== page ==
For those of you who follow county politics even somewhat closely, none of this will come as a surprise. The problem is, far too many people who vote in county races do not follow such issues at all and are therefore much more likely to be swayed by negative campaigning tied to ideological talking points. People often ask me why there is so much negative campaigning in politics, claiming to be revolted by the tactic, but the reality is that candidates who lack the moral scruples to refrain from such dirty tricks use them because they work.

The result is a perpetually-stunned community endlessly asking how this or that has gotten so bad. Why has nothing been done about the traffic? Why are they building more homes in this flood-prone area that doesn’t have adequate roadways to handle the increased volume? Why are we destroying our wetland buffers for a few more high-dollar homes when there are rules to prevent it? Why is the workforce housing inventory so inadequate?

The answer is almost always the same: because the majority of voters keep electing developer puppets, and until they begin to understand that anyone who comes into a local election with six figures worth of contributions and six figures more in dark money PAC support isn’t running to represent the people of their community. They are running for their own self-interest and will have far more allegiance to the paymasters who installed them than the voters who elected them.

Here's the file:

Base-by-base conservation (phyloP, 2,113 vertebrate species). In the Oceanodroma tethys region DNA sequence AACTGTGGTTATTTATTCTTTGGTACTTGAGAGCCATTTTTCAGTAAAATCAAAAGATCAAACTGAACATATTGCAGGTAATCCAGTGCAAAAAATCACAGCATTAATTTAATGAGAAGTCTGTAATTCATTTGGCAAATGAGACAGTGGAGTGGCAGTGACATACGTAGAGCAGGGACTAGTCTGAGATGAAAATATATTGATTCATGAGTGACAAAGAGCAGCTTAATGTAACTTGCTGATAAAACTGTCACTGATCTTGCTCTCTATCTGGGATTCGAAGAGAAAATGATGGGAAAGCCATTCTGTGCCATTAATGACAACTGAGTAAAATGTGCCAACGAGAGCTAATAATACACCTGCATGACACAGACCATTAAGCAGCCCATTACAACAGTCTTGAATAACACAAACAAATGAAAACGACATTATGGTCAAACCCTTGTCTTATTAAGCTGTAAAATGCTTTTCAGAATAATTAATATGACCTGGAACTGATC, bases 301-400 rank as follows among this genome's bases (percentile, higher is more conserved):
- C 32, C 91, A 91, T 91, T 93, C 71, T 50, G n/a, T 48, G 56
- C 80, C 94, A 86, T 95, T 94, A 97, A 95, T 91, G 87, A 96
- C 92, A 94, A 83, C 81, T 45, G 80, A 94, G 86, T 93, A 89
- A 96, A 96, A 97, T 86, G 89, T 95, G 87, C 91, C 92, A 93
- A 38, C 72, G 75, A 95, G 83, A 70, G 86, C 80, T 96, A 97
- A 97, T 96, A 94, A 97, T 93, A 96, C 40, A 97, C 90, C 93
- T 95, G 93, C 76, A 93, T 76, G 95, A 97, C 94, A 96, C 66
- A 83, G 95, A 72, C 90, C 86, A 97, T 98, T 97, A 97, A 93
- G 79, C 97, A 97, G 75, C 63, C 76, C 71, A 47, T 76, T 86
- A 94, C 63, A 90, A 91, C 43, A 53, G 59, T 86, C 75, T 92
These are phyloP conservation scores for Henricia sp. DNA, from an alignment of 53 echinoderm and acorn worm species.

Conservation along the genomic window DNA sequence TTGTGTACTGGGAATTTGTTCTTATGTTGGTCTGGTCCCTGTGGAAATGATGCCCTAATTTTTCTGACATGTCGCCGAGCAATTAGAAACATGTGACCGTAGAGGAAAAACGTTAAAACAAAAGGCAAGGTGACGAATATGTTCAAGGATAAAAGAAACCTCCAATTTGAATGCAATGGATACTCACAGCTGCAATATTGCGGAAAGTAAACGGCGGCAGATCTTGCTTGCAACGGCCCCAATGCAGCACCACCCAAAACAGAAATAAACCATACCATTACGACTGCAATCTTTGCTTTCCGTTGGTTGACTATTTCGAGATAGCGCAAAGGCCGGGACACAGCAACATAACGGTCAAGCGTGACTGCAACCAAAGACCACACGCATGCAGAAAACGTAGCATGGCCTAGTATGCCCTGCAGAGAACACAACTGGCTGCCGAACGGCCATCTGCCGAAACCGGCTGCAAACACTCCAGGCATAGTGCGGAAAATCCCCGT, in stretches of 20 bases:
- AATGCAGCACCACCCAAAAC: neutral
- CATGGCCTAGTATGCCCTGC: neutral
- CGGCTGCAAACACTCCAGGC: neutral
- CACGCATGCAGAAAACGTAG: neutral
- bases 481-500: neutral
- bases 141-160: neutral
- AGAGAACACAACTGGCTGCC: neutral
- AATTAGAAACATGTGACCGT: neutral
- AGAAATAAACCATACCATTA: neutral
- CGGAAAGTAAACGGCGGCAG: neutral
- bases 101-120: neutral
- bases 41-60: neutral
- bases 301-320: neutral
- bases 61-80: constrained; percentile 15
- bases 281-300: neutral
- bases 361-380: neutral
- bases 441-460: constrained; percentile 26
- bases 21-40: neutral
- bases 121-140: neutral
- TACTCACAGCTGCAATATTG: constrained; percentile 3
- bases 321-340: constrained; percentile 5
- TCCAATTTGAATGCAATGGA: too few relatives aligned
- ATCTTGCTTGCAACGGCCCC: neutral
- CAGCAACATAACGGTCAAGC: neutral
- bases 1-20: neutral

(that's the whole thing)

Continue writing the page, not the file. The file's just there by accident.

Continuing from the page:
But hey, at least Republican voters in Manatee County can sleep soundly knowing that the commissioners they elect will defend the second amendment, pledge allegiance to Trump, and defend us against Antifa, BLM and whatever other liberal boogiemen developers can convince them are at the gate anytime someone runs with the interest of everyday citizens at the forefront of their campaigns.

Dennis "Mitch" Maley is an editor and columnist for The Bradenton Times. With over two decades of experience as a journalist, he has covered Manatee County governmentsince 2010. He is a graduate of Shippensburg University, where he earned a degree in Government. He later served as a Captain in the U.S. Army. Clickherefor his bio. Dennis's latest novel, Sacred Hearts, is availablehere.